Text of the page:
Academic Staff

FRANK TAYLOR
Senior Research Scientist

FRANK E. TAYLOR, Senior Research Scientist

Name: Frank E. Taylor

Title(s): Senior Research Scientist

Email: fet@lns.mit.edu, fet@mit.edu

Phone: (1) (617) 253-7249 (2) (781) 484-8776 (3) +41-76-487-3563

Address:

MIT Department of Physics
77 Massachusetts Avenue, Bldg. 26-569
Cambridge, MA 02139

Related Links:

Area of Physics:

High Energy Physics

Research Interests

Since 1994, Dr. Taylor has been working toward the highest energy frontier where he is a collaborator on the ATLAS Detector at the Large Hadron Collider (LHC) at CERN. The unprecedented energy and luminosity of the colliding beams at the LHC will open a window on several of the most fundamental questions of high energy physics. Some of the theoretical possibilities that will be addressed at the LHC focus on the origin of electroweak symmetry breaking, the existence of super-symmetry and the possibility of unifying gravity with other forces through large extra dimensions.
Many of the signatures of ‘new physics’ involve the detection and measurement of leptons, such as muons. Dr. Taylor has chosen a path to the LHC research frontier by collaborating on the design and construction of the ATLAS muon system. The system is based on a toroidal magnetic field and has an outstanding stand-alone performance. Dr. Taylor is the Project Leader of the US ATLAS Muon effort.

Dr. Taylor's research interests have for a long time been in precision tests of the electro-weak sector of the standard model, focusing on the experimental exploration of the nature of electro-weak symmetry breaking and physics beyond the standard model. His involvement in the ATLAS collaboration at the LHC is a continuation of that interest. Dr. Taylor has been a collaborator on the SLD Experiment at the linear collider at SLAC nearly since its inception. Before moving to SLAC, Dr. Taylor conducted a series of neutrino experiments on the weak neutral current at FNAL using a fine-grained calorimeter.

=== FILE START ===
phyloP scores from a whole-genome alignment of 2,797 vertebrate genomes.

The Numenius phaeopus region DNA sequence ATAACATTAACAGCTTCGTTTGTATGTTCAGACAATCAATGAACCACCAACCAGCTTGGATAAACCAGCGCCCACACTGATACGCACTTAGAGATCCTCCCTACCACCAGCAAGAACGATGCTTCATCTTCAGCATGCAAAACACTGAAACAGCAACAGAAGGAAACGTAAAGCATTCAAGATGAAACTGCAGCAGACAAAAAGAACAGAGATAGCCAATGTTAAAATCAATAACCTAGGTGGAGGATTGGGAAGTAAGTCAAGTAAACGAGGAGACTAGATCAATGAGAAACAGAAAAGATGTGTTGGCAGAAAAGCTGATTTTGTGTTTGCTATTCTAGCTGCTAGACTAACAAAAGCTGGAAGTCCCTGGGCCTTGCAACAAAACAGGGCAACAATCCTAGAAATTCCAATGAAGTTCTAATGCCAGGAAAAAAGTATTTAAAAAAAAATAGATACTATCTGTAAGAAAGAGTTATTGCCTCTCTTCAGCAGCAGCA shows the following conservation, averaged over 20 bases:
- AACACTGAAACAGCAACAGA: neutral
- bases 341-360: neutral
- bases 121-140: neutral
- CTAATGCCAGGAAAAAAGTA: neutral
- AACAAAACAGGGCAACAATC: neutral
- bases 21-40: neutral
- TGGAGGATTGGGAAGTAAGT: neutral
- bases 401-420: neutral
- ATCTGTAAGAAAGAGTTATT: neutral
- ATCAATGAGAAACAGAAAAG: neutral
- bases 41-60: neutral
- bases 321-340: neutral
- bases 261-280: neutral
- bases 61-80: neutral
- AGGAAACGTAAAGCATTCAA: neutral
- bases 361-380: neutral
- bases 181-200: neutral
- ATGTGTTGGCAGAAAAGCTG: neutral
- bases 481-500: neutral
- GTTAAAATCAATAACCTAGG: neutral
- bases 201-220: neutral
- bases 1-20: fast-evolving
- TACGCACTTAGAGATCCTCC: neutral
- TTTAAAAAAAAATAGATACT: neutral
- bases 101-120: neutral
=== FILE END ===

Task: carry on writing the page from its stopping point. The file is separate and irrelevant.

Biographical Sketch

Dr. Taylor earned his Ph.D. at Cornell University. He has conducted experiments at a number of high energy laboratories around the world – including Cornell, DESY, FNAL, SLAC and CERN. From 1991 until 1993, he worked on the design of the muon system of the GEM detector at the SSC.

Selected Publications

  • ATLAS muon drift tube electronics; Y. Arai, et al.; JINST 3:P09001,2008
  • The ATLAS Experiment at the CERN Large Hadron Collider; G. Aad, et al.; JINST 3:S08003, 2008.
  • ATLAS Muon Spectrometer Technical Design Report; CERN/LHCC 97-22
  • ATLAS Technical Proposal for a General-Purpose pp Experiment at the Large Hadron Collider at CERN; CERN/LHCC/94-43
  • Precise measurement of the left-right cross-section asymmetry in Z boson production by e+ e- collisions, K. Abe et al.; Phys.Rev.Lett.73:25-29, 1994.
  • Measurement of as(MZ2) from hadronic event observables at the Z0 resonance; K. Abe, et al., Phys.Rev.D51:962-984,1995
  • Nucleon neutral-current structure functions; T. S. Mattison, et al. Phys.Rev.D42:1311, 1990.
  • A Determination of Sin2θw and ρ in Deep Inelastic Neutrino - Nucleon Scattering; D. Bogert, et al.; Phys.Rev.Lett.55:1969,1985
  • The Construction and Performance of Large FLASH Chambers; F. E. Taylor, et al.; IEEE Trans.Nucl.Sci.27:30-37, 1980.
  • A Determination of the Sea Quark Distributions in the Proton by Single Particle Inclusive Reactions; Dennis W. Duke, Frank E. Taylor; Phys.Rev.D17:1788, 1978.
  • An Analysis of Radial Scaling in Single Particle Inclusive Reactions, F.E. Taylor, et al.; Phys.Rev.D14:1217, 1976, Erratum-ibid.D15:3499, 1977.

Last updated: 06.06.2013